Disturbing new satellite imagery shows the vast scope of the wildfires burning in Washington, Oregon and California. Dozens of fires have turned skies orange, rained ash on cities and towns, destroyed several million acres of land and killed at least seven people. The Sept. 8 imagery comes courtesy of the Cooperative Institute for Research in the Atmosphere (CIRA) at Colorado State University. The GIF, posted on Twitter by meteorologist Dakota Smith, combines two types of imagery from the GOES-West Satellite: GeoColor, which shows the smoke clouds and the topography below; and Fire Temperature imagery, which uses infrared cameras to pinpoint the fires themselves.
Smoke pours and swirls from the fires. Updated imagery from Wednesday (Sept. 9) shows the blanket of smoke still enveloping the coast from the northern end of Oregon down. This smoke turned skies in the Bay Area and elsewhere along the coast an eerie, apocalyptic orange.
The severe fires this year are a result of heat and dry weather, and are exacerbated by climate change, according to climate researchers.
Thousands of people have evacuated their homes due to the fires, and hundreds have had to be rescued from approaching flames. California's Creek Fire, which started on Sept. 4 in the Sierra National Forest and which spawned a towering pyrocumulonimubus cloud more than 8.5 miles (14,000 meters) tall, required California's Air National Guard to rescue 200 people trapped by the fires.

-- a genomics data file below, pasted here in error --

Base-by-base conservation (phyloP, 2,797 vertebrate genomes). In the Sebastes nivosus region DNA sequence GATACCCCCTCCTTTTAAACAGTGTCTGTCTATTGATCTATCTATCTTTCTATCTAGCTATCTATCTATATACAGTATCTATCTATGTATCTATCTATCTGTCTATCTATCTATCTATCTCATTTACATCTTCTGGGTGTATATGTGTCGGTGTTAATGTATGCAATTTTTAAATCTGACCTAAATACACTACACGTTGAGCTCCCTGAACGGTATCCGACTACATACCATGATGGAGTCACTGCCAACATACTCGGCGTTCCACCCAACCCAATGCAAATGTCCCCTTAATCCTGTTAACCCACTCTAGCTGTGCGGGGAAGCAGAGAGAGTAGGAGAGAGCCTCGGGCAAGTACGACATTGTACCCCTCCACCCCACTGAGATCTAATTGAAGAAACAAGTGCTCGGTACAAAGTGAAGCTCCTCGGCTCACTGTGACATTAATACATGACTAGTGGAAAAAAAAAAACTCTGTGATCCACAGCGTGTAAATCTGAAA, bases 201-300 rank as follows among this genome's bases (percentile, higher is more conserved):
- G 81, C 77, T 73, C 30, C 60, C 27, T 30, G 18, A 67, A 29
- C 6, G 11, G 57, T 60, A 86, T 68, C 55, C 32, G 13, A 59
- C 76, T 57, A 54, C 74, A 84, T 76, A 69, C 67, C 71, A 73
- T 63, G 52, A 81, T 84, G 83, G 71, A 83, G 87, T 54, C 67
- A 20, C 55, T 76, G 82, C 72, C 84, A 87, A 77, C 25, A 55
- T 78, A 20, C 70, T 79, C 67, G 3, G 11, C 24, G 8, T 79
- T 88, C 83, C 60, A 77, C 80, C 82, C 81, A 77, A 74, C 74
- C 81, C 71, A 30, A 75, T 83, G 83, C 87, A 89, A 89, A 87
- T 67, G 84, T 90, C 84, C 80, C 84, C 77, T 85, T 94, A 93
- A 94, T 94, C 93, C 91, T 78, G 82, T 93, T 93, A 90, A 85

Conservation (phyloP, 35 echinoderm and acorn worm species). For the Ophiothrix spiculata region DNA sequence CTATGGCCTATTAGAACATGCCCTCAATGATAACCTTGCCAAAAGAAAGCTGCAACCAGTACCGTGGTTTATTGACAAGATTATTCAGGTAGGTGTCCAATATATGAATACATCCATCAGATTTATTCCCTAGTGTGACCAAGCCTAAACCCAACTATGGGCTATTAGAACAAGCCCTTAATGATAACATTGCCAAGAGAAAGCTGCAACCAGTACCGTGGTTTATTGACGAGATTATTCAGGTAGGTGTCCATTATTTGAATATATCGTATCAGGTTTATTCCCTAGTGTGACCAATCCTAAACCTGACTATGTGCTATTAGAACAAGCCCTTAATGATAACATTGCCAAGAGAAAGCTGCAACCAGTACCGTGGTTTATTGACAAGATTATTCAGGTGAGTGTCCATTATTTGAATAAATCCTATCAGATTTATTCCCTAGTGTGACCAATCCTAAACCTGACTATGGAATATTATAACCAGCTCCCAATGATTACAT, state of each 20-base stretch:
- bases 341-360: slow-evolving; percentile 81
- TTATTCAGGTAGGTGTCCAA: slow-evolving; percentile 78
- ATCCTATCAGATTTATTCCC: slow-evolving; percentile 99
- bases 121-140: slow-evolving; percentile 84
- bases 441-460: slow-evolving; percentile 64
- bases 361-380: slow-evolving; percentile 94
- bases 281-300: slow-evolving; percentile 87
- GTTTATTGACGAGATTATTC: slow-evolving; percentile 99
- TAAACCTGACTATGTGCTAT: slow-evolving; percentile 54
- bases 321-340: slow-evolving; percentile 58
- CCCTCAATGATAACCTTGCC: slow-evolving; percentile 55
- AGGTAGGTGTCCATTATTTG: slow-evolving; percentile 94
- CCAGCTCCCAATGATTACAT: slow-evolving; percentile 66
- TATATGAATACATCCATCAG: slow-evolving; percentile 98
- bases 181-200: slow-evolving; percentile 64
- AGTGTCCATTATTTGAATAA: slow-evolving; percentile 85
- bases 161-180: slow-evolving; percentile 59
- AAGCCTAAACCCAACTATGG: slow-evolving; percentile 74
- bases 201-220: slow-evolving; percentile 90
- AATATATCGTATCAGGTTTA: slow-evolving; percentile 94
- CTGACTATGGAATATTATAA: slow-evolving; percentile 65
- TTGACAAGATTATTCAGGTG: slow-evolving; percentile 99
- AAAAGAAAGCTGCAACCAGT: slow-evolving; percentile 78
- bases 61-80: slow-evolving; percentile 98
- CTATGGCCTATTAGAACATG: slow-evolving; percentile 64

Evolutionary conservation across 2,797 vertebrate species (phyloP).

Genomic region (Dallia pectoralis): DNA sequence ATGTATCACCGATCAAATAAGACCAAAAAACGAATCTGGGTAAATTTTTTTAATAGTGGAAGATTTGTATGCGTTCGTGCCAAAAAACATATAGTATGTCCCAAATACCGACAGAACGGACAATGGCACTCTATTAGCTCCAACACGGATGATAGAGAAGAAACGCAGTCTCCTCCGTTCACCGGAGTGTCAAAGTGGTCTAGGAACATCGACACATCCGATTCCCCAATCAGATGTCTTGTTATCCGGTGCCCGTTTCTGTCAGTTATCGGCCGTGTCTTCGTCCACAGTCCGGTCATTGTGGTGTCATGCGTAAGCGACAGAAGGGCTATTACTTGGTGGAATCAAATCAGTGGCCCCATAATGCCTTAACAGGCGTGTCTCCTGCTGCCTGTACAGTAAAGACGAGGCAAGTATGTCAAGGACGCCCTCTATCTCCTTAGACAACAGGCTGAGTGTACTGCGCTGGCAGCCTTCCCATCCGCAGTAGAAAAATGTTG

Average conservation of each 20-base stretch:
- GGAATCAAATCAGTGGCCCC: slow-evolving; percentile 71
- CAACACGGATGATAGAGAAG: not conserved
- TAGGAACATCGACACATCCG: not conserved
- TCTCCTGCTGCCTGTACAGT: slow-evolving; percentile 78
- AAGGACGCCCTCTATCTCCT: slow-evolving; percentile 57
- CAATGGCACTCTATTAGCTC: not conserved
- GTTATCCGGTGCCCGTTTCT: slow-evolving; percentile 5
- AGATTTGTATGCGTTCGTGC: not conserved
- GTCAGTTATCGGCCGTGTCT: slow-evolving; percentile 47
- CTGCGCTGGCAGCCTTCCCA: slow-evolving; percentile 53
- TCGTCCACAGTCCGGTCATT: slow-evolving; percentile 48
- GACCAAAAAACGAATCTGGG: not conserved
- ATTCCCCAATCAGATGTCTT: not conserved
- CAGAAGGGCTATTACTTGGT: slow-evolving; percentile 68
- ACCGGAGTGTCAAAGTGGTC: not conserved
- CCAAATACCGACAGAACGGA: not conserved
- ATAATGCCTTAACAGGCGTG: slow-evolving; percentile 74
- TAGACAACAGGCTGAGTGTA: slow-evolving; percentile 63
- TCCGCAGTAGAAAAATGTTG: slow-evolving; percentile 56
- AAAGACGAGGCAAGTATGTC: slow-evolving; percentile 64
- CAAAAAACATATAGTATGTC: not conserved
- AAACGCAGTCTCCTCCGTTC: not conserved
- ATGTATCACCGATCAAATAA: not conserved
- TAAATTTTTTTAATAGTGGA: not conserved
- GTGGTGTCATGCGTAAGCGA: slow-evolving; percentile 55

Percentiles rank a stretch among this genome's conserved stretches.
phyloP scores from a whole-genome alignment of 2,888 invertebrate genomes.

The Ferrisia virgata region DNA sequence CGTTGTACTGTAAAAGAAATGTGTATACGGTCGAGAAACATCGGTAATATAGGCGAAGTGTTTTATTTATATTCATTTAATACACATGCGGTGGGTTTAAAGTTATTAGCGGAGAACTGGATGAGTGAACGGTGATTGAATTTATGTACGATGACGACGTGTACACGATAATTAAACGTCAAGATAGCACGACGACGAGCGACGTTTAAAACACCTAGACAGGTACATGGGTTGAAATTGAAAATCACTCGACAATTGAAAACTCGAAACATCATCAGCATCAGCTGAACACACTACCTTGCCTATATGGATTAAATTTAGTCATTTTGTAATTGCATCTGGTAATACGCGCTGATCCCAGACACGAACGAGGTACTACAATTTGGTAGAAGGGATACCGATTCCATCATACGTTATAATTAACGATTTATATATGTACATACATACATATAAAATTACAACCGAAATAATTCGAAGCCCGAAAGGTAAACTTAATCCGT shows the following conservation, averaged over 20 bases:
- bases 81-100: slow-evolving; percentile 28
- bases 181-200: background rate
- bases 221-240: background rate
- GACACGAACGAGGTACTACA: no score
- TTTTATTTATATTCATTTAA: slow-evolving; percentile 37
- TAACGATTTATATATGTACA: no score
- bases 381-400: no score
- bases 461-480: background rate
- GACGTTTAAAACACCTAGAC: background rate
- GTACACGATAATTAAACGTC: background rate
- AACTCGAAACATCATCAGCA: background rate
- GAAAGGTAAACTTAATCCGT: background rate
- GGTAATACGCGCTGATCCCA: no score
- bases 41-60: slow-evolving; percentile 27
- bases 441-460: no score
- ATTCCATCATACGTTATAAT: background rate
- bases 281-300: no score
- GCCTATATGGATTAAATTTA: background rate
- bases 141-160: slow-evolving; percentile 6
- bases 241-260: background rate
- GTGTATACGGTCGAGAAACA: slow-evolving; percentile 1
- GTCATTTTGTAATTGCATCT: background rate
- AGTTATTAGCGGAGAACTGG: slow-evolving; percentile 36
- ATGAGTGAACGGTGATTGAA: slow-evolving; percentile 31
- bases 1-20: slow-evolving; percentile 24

At least 2.5 million acres (1 million hectares) have been destroyed in California alone, according to CNBC. Oregon Gov. Kate Brown told reporters on Wednesday that the towns of Detroit, Blue River, Vida, Phoenix and Talent have been "substantially destroyed." Combined, those communities are home to approximately 13,350 people.
Brown said that about 300,000 acres (about 121,000 hectares) in Oregon were burning, or about 470 square miles (1,217 square kilometers). According to CalFire, California has lost 3.1 million acres, or about 4,844 square miles (12,546 square km), to wildfires since the beginning of this year. There are currently 29 major fires burning in the Golden State. In Washington, where 10 fires are currently raging — one that killed a 1-year-old boy as his family fled their home in Cold Springs — more than 32,460 acres (50.7 square miles or 131 square km) have burned since the beginning of the year, the vast majority in July and August.
Originally published in Live Science.
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Stephanie Pappas is a contributing writer for Live Science, covering topics ranging from geoscience to archaeology to the human brain and behavior. She was previously a senior writer for Live Science but is now a freelancer based in Denver, Colorado, and regularly contributes to Scientific American and The Monitor, the monthly magazine of the American Psychological Association. Stephanie received a bachelor's degree in psychology from the University of South Carolina and a graduate certificate in science communication from the University of California, Santa Cruz.
day of the Lord ...admin said:Smoke blankets the West Coast in the new images.
Stark new imagery reveals the scary extent of West Coast wildfires : Read more
I'm sorry, but I live in California, and they don't even cover half of what's going on. You could barely see yourself because of the orange skies all day on Thursday (Sept. 10), and Yesterday (Friday, Sept. 11), the ash was so bad that the masks had a new purpose: Not because of COVID-19, but because of the smoke. They should actually cover some more stuff from an insider.Reply